Weight during treatment

Since diagnosis, with a combination of treatment, stress, the heat all affecting my appetite and ability to chew/taste, I have lost 5kg and I didn’t exactly have 5kg to lose to begin with.

Im now teetering on an underweight BMI and struggling mentally and physically to eat and gain weight.

I wondered if there is a point where chemo could be stopped should my weight fall any further?

Also if there is a BMI cut off for surgery/DIEP reconstruction?

Thanks in advance 

Hi Crawfy  

Thanks for posting.  It sounds like a difficult time for you at present. 

A variety of things can lead to weight loss following a cancer diagnosis and as you say a combination of these may be a factor in the weight loss you have experienced.  Side effects of breast cancer treatments, such as chemotherapy, may affect what you want to eat and drink and for some people changes to their usual routine can affect eating patterns. The anxiety and stress of a cancer diagnosis can also affect appetite causing some people to eat much less than normal as may be happening to you.  

If you have not already done so, we would suggest that you talk to your treatment team about your weight loss. Chemotherapy doses are usually worked out according to height and weight so your doses may need to be adjusted.  They may also refer you to a dietitian or prescribe high protein or high energy drinks. In the meantime, here are some tips to help with weight gain that may be helpful.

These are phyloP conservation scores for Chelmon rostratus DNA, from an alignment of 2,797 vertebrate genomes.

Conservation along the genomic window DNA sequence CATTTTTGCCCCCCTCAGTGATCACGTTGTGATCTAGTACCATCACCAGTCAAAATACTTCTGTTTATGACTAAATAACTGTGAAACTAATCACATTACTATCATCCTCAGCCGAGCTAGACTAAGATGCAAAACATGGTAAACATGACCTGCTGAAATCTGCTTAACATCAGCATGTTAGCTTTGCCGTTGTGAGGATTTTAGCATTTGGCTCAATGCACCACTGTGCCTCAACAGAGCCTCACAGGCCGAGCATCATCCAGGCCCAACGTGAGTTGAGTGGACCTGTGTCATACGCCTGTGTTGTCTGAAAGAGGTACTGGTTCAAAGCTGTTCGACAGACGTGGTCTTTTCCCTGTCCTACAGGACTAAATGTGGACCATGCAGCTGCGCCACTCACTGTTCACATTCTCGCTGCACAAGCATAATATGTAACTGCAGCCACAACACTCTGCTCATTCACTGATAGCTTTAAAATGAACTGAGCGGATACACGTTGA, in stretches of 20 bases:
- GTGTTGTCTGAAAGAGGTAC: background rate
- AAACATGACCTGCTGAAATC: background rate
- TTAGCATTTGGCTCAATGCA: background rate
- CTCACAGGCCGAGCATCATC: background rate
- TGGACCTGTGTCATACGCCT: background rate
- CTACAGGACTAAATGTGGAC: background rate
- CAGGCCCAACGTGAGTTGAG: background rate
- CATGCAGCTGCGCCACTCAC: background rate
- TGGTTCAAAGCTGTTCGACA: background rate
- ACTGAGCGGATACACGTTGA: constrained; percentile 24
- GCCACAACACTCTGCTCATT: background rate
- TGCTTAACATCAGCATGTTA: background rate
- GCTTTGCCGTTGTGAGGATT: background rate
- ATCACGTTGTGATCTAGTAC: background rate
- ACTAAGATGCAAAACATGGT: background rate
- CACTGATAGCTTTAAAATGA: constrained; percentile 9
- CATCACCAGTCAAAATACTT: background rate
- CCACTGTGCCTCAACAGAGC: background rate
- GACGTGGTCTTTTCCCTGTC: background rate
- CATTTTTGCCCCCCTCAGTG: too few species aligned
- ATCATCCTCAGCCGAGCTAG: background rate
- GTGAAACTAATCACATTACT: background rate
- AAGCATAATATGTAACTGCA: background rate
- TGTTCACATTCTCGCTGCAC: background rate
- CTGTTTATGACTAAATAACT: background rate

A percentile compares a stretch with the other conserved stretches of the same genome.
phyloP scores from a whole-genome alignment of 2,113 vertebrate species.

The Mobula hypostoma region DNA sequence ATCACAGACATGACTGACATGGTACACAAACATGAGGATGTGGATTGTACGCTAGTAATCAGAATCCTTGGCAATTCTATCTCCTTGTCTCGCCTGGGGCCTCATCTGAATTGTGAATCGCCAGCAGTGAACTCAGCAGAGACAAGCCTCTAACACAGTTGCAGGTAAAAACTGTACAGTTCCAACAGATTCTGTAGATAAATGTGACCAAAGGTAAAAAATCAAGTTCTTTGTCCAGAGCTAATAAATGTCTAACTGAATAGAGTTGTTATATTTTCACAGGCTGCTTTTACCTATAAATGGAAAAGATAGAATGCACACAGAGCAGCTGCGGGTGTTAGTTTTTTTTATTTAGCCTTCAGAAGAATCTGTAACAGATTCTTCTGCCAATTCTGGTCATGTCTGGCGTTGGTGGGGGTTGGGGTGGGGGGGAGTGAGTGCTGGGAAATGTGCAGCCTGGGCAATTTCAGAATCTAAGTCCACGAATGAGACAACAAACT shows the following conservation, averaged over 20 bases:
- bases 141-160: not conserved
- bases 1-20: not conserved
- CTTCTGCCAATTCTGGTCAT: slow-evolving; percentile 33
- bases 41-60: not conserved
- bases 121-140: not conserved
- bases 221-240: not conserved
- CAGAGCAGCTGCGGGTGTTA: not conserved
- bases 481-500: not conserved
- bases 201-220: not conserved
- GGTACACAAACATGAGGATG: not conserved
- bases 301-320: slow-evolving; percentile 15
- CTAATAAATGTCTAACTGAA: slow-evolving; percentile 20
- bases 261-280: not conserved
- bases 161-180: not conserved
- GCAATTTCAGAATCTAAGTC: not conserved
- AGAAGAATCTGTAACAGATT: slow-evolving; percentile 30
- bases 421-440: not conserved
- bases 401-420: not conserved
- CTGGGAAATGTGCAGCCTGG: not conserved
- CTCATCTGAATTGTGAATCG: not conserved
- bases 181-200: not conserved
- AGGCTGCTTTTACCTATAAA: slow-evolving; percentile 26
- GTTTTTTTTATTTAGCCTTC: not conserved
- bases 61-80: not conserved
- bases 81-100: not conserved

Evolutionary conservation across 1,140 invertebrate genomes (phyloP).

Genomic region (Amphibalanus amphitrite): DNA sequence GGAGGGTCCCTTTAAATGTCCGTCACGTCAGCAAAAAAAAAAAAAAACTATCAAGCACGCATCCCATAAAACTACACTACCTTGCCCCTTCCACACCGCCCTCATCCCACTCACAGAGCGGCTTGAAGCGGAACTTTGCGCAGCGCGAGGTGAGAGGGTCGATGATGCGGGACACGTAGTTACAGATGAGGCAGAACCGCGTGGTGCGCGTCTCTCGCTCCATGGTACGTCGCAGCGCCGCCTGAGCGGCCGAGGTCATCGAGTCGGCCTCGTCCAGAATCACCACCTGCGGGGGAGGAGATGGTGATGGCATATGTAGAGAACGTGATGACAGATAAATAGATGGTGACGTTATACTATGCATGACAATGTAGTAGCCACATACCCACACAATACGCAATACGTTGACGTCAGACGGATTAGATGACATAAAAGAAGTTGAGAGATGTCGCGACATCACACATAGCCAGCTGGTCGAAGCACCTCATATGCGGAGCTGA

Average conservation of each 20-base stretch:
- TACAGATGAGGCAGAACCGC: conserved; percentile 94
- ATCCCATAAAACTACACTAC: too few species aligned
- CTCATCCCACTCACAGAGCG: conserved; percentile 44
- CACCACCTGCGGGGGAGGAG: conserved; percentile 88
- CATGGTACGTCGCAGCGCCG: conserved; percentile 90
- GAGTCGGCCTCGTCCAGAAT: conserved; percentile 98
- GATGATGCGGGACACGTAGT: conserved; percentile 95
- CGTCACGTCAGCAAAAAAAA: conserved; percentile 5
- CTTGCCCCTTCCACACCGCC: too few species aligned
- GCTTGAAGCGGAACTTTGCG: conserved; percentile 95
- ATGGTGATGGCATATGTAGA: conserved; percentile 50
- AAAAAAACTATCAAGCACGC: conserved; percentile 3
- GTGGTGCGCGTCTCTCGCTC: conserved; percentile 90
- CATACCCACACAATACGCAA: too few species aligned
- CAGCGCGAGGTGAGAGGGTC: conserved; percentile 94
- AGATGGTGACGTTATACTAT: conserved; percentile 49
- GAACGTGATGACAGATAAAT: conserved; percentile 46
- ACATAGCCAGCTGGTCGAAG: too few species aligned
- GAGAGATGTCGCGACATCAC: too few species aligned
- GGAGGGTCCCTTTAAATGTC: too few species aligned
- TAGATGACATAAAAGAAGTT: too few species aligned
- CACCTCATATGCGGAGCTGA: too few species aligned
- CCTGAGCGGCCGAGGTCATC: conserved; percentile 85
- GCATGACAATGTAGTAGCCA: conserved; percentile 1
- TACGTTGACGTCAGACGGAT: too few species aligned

The British Association of Plastic Reconstructive and Aesthetic Surgeons (BAPRAS) indicate that people having breast reconstruction , such as a DIEP, that uses their own tissue (autologous) should have a BMI of less than 30.  You can discuss this further with your surgeon when you finish your chemotherapy, but your breast care nurse may have more information about what happens in your hospital.  

At times like this it can help to talk through how you are feeling.  We offer a range of free supportive services for anyone who has had a diagnosis of breast cancer which you may be interested in.  They include face to face and online courses and events.  

For more details about all of these services, please see the information on the link, or call our free helpline

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Breast Care Nurse   

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